Posted in picture books, Preschool Reads

Tales from the TBR: The Topsy Turvy Bus by Anita Fitch Pazner & Carolina Farías

The Topsy-Turvy Bus, by Anita Fitch Pazner/Illustrated by Carolina Farías, (March 2022, Kar-Ben Publishing), $17.99, ISBN: 9781728419497

Ages 4-8

Environmentalism is so much fun in this uplifting story inspired by a real-life powered by a real-life religious environmental agency whose biodiesel bus runs on “sunlight, veggie oil, and Torah”. Maddie and Jake are two students who are worried about the Earth after learning about all the environmental challenges the planet faces – pollution, overplanting, drilling and mining – but aren’t sure what to do until the Topsy Turvy Bus rolls into town, smelling like donuts thanks to biofuel power! Wren, the Topsy Turvy Bus driver, gets the class and teacher on board, and takes them all over town to introduce ways people are coming together to heal our planet; from worm farmers who help create healthy compost to nourish soil, to collecting discarded oil from food vendors to use as biofuel, the Topsy Turvy Bus has exciting lessons to teach. The upbeat story moves at an easy-to-read, easy-to-understand pace, with the repetitive phrase “Tikkun olam, tikkun olam, tikkun olam / Repair the world, repair the world, repair the world” running throughout. Artwork is bright, colorful, and kid-friendly, and the story is inspiring, spurring readers to action. Back matter includes notes on the actual Topsy-Turvy Bus and the concept of Tikkum olam; a glossary, and instructions for an easy-to-make compost bin. A fun story with an empowering message, The Topsy-Turvy Bus is a good addition to collections and storytimes; display this one with your Earth Day titles.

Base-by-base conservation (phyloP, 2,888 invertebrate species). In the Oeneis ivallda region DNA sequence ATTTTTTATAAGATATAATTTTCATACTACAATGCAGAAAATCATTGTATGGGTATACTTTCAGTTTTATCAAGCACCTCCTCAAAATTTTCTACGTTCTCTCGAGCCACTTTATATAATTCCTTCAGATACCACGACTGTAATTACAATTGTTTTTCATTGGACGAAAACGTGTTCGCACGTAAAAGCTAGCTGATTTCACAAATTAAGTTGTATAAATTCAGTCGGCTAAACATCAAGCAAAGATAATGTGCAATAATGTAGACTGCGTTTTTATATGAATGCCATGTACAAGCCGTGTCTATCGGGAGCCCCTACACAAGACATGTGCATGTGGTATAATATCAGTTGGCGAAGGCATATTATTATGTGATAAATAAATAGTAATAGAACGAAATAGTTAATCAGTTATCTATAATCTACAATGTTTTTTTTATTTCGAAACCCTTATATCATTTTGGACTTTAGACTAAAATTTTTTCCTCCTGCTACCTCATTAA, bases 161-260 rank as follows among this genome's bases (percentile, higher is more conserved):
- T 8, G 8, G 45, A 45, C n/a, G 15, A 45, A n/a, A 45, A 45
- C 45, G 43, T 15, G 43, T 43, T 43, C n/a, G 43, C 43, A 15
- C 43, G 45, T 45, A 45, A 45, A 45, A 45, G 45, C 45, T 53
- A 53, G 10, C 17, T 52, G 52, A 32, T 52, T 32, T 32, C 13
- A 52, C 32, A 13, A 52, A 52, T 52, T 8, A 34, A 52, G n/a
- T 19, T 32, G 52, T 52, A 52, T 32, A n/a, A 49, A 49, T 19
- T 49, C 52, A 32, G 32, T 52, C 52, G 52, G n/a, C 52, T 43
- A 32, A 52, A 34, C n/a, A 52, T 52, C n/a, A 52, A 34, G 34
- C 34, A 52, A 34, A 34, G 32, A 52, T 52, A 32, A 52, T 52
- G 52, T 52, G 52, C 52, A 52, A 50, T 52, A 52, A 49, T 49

Posted in picture books, Preschool Reads

Runaway Pumpkins is fun Fall reading

Runaway Pumpkins, by Teresa Bateman/Illustrated by Stephanie Fizer Coleman, (Aug. 2020, Charlesbridge), $16.99, ISBN: 978-1580896818

Ages 3-6

A school trip to the pumpkin patch goes awry when all but one of the pumpkins fall through a loose hatch… but the townspeople and the kids are determined to look at the bright side in this sweet Fall story, originally released in 2018. The story, written in rhyming verse, captures the excitement of a class trip, including the bouncing bus and the excited kids. The illustrations capture the crisp Fall feeling, with orange, yellow, and occasionally, green trees and a darkening blue Fall sky. Kids imagine creating all sorts of jack-o-lanterns with their pumpkins in an amusing spread, with all sorts of pumpkin faces and the children dreaming them up. When the escaped pumpkins are discovered, the kids salvage the remaining pumpkin and focus their attention on it, while the townspeople who’ve discovered the broken, banged up pumpkins in their yards decide to show kindness to the children, and surprise them with a veritable pumpkin feast at the harvest fair. Kids look on in hungry astonishment at pumpkin soup, pie, even ice cream and barbecue, earning the cutest line in the book, “Our pumpkins are back, but they came in disguise!” A recipe for caramel frosted pumpkin cookies at the end lets readers and their grownups experience some of the fun.